American Vampire Vol. 1 by Scott Snyder (Death_By_Papercut)
    Death_By_Papercut: Stephen King does vampires...quite well!
1970s (54)
Uni (4)
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Showing 1-5 of 284 (next | show all)
Enjoyable read once the book starts picking up pace. It's especially incredible when considering this was the 2nd book King wrote. I would have liked to see more character development in Barlow and understand why he came to the Lot.

Some of my favorite parts
-Ben staking Susan
-Marjorie Glick coming back to life
-The Glick boys in the woods
-Mark's Sherlock Holmes reenactment and being badass as fuck against Straker
-Hanging upside down in Marsten House
-Danny hovering in 2nd story window
-Matt Burke hears Mike Ryerson
-(not favorite at all) but fuck Sandy for abusing her baby

Note: I'm confused as to the situation behind Father Callahn ("some fates are worse than death"), and apparently King's Dark Towers series covers it in detail. ( )
  siamm | Jan 18, 2024 |
My #stephenking #readathon with @ame9022 and @wendysallison continues with ‘SALEM’S LOT. Here, SK tackles what would happen if a vampire lord took up residence in a small New England town.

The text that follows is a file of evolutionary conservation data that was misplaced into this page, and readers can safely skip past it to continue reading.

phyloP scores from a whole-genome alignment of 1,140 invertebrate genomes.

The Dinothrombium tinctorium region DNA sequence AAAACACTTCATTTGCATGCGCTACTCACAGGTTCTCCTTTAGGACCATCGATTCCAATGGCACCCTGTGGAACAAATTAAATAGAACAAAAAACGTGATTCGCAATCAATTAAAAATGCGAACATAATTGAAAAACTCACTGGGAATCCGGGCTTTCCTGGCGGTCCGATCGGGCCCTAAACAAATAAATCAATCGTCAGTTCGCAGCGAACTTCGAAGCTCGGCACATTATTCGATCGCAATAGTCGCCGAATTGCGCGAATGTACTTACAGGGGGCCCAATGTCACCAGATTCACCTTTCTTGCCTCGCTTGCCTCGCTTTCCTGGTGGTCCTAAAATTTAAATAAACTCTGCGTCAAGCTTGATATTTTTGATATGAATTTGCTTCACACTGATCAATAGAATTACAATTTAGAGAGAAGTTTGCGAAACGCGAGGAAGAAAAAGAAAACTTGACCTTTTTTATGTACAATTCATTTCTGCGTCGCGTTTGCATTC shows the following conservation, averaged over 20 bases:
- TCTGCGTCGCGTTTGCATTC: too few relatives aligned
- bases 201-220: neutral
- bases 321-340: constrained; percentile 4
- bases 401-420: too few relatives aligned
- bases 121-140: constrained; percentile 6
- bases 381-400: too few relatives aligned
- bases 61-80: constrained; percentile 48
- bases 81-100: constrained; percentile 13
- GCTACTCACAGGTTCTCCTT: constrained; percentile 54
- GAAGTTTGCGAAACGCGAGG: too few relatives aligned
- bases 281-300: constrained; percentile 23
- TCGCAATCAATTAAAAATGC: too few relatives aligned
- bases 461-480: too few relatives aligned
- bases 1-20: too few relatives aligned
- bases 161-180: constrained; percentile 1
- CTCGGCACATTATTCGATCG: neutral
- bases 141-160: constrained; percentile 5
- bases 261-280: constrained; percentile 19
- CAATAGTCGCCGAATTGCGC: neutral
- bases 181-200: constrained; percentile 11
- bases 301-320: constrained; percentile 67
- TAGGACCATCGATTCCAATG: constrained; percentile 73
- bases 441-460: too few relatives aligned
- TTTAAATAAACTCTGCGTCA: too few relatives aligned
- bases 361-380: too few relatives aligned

While I would call this a more typical SK book as opposed to CARRIE, this is still clearly early on in King’s writing career. His attempt to juggle multiple characters and narrative threads through the last third of the book is a little clumsy and confusing. Knowing what his writing is like now, it’s easy to see where he was trying to go with the plot, but he wasn’t the polished writer he is today.

There are plenty of creeptastic scenes in the book, and the main characters are all fleshed out for the most part. It was definitely an ambitious book for such a young writer, and part of me wonders what it would be like for him to revisit the book now and polish it up a little, knowing what he knows now as a writer.

#stephenking #horror #salemslot #vampire #vampires #horrorbooks #horrorbookstagram #bookstagram #book #bookworm #booksbooksbooks #bookreview #frommybookshelf #frommybookshelfblog ( )
  tapestry100 | Jan 16, 2024 |
Somehow, one of my all-time favorite classic horror stories just didn’t stand up to time and my adult reading habits on this re-read. The scenes I most enjoyed as a teen were as creepily nightmarish as I remembered – Mike Ryerson digging Danny Glick’s grave, Danny at Mark’s window, the boys in the woods, the guys delivering the box in the basement, Marjorie Glick’s awakening, etc., etc., etc. But where teenaged me found Susan Norton a little annoying, middle-aged me wanted to give her a swift kick. Their romance (unfortunately like most of SK’s romances) was laughably implausible. I wanted to gag both Jimmy Cody *and* Matt Burke. The opening and closing scenes felt clumsily tacked on.